Guysexual Recommends: ‘Don’t Let Him Know’ By Sandip Roy.

Dont Let Him Know By Sandip Roy

The What? :Don’t Let Him Know’ By Sandip Roy.

In a boxy apartment building in an American university town, Romola Mitra, a newly arrived young bride, anxiously awaits her first letter from home in India. When she accidentally opens the wrong letter, it changes her life. Decades later, her son Amit finds that letter and thinks he has discovered his mother’s secret. But secrets have their own secrets sometimes, and a way of following their keepers.

Amit does not know that Avinash, his dependable and devoted father, lurks on gay Internet groups at times, unable to set aside his lifelong attraction to men. Avinash has no idea that his dutiful wife had once romanced a dashing Bengali filmstar, whose memory she keeps tucked away in a diary amongst her silk saris.

Continue reading Guysexual Recommends: ‘Don’t Let Him Know’ By Sandip Roy.

Twenty Things Not To Say On A First Date.

Art Work: Siddha Kannur.
Art Work: Siddha Kannur.
  1. ‘’You look thinner in your pictures. Are you sure that was you?”
  2. ‘I might be emotionally damaged. Do I look emotionally damaged?’
  3. ‘…and that’s the story of how I got arrested, and had to be locked up for a day.’
  4. ‘ Is it okay if I call my ex to join us for a drink? He’s totally cool!’
  5. ‘I have a girlfriend.’
  6. ‘ I think I forgot my wallet at home, do you mind taking this one?’
  7. ‘OMG. I know this boy who’d be perfect for you. You guys are so alike!’
  8. ‘So that profile picture of yours from 2007; where was it taken?’
  9. ‘Is this a date? I thought we were just hanging out.’
  10. ‘What’s your profile handle on Grindr?’
  11. ‘Are you really sure you want to eat that? Those carbs are worth three day’s worth of workout.’
  12. ‘…so my son is only a couple of years younger than you are. I think he went to your school.’
  13. ‘I think I might be falling in love with you.’
  14. ‘ So do you stay alone at home? ’
  15. ‘Do you mind if I use your phone? I have to tell my roommate that I’ll be home in fifteen minutes.’
  16. ‘I think you look exactly like my brother.’
  17. ‘Haha, so this guy I went out on a date with two days ago said that…’
  18. “ I don’t think I am the kind of guy who’s looking for anything serious.’
  19. ‘Honestly, I cheated on my ex. And the one before that. And the one before that.’
  20. ‘So that girl in your profile picture. Is she single?’

Number Ten: The B-Schooler.

Art Work: Maitri Dore.
Art Work: Maitri Dore.

It’s a balmy day. The kind of day when your shirt sticks to you back, but not in the way it does in perfume advertisements. I can think of a hundred reasons why I shouldn’t be stepping outside, but I have a date that I can’t push any further unless I want to be pushed out of the boy’s contact list. And why would that be a bad thing? Any suitable boy that you let go is a boy wasted. Instead, I do the most practical thing I can think of.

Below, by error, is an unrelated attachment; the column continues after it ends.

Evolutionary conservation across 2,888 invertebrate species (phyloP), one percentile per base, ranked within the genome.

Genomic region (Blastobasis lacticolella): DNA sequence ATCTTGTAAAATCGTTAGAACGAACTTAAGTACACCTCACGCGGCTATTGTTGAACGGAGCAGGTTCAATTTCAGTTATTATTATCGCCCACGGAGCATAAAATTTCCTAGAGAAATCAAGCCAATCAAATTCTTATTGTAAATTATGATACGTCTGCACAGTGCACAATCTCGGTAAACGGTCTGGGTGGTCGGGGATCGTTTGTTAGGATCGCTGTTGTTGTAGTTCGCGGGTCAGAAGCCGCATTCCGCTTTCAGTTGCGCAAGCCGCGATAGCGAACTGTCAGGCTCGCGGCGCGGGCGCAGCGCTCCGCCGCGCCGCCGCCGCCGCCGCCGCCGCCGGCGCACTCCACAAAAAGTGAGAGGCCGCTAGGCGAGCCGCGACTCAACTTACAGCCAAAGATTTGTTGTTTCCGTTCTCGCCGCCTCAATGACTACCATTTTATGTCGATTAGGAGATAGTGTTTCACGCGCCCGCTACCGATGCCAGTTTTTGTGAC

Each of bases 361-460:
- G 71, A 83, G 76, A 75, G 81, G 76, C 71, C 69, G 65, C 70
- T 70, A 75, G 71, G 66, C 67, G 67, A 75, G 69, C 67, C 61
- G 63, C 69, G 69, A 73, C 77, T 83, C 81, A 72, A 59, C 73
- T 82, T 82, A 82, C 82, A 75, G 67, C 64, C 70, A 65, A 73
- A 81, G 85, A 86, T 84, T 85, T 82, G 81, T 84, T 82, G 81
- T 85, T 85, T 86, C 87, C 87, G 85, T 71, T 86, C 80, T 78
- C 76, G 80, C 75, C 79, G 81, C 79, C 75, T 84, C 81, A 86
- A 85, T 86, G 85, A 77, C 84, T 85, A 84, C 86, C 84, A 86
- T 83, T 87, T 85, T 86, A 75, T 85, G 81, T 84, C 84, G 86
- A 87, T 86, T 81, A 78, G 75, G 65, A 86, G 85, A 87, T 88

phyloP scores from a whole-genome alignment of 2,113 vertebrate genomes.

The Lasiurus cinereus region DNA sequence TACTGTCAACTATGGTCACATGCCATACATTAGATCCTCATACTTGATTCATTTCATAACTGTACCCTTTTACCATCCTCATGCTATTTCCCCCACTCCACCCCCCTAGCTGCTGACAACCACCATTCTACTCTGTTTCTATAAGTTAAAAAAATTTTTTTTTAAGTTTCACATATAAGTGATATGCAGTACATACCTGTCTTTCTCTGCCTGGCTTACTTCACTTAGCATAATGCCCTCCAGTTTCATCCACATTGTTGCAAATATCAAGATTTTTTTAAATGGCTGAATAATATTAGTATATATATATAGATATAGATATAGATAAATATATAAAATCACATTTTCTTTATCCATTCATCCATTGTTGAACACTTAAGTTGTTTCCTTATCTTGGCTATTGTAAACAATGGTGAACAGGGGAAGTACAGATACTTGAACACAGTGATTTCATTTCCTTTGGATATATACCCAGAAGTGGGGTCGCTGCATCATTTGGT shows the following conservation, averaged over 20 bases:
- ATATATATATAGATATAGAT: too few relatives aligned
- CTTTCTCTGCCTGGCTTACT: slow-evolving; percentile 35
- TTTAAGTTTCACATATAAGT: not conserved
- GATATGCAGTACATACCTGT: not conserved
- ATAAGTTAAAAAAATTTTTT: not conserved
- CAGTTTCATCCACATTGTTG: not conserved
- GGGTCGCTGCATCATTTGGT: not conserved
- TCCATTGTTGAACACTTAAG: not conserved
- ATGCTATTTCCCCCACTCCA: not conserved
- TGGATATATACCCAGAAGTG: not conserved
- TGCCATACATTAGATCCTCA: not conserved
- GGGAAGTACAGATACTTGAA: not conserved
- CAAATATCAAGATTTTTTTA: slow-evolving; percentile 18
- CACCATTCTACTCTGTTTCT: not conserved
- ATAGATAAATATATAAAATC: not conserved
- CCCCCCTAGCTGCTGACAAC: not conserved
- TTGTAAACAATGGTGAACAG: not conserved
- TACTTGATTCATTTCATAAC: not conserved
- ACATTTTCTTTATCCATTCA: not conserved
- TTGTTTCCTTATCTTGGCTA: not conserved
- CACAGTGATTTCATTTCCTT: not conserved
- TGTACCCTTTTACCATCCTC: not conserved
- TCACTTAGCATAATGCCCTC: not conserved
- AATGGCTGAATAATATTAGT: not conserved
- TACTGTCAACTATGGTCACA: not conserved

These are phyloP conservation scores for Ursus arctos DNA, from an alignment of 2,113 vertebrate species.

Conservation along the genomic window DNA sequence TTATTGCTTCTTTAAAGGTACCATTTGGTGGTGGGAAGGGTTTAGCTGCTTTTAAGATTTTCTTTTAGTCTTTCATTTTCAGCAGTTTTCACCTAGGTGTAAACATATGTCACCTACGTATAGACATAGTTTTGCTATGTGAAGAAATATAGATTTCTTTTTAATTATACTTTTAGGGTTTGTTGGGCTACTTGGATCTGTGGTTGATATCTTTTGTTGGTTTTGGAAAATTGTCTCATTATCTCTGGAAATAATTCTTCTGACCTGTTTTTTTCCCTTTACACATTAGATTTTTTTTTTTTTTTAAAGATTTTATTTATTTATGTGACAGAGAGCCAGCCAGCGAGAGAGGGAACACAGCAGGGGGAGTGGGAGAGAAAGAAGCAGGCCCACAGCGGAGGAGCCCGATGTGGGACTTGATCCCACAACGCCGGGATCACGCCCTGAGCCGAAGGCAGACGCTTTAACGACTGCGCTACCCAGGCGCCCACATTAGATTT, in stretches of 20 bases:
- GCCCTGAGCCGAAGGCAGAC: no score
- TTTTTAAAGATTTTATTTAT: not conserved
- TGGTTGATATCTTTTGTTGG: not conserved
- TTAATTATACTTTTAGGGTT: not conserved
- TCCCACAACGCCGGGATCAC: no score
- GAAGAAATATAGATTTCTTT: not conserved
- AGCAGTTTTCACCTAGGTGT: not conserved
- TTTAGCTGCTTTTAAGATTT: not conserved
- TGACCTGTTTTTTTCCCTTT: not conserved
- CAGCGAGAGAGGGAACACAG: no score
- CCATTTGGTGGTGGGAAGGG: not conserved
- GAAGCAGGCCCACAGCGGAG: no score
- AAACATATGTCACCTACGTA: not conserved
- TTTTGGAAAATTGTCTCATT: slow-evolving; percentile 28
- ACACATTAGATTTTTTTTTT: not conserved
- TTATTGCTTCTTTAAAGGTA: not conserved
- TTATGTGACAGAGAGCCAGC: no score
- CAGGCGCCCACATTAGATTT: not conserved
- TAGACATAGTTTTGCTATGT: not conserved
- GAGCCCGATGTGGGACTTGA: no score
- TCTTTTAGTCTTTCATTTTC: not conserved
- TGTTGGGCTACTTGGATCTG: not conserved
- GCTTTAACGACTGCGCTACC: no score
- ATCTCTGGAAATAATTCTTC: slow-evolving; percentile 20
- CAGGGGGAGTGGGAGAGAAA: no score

I call him over for lunch.

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Number Nine: The Part-time Actor.

Art Work: Maitri Dore.
Art Work: Maitri Dore.

A stormy July night. The clouds are heavier than a Naipaul novel. It’s almost 11 pm. And he’s almost here.

I am sitting at my favourite coffee shop; only this time, we are living another day, another boy. Another boy who is late, another boy who loses a crucial brownie point. Just when I feel like I’ve been stood up, someone taps me on my shoulder. It’s him.

The man is impishly cute, with short hair and shorter stubble. ‘Did I keep you waiting?’ he smiles like they do in the movies. It’s shy but unsettling. Maybe it’s the light? It’s always the light. I smile back at him. Who cares about brownie points anyway?

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Number Eight: The Celebrity Stylist.

Art Work: Raul Miranda
Art Work: Raul Miranda

4:02 pm

It’s a busy Thursday evening, and I am waiting at a busy intersection. I am not very busy, and I dawdle on my phone as I wait. He’s two minutes late;I was told a place, and a time, nothing else. A car pulls over, and a man pulls me in. It’s Eight, a busy celebrity-stylist who, as he assures me, seldom kidnaps his dates to whisk them off to mysterious faraway places.

He studied at a textile school in Canada and lived there for five years, but ultimately left behind a dozen acquaintances, a start-up job and a live-in girlfriend to move back home. I nod away, without batting an eyelid. I could ask him why he came back. I could ask him what happened to the girlfriend. I could ask him whether he’s sure about his sexuality.

‘Where are we off to?’ I ask him instead. You can’t blame me for being suspicious. He had been strangely cryptic on the phone. He laughs, and tells me he’s got a fun evening planned. His favourite band is performing at one of the more upscale mills in town, and he’s been dying to watch them ever since he got back from the Great North. Would I like to get a drink before?

‘Where do I sign up?’, I ask him.

He laughs again. But first, we have to take a slight detour.

Continue reading Number Eight: The Celebrity Stylist.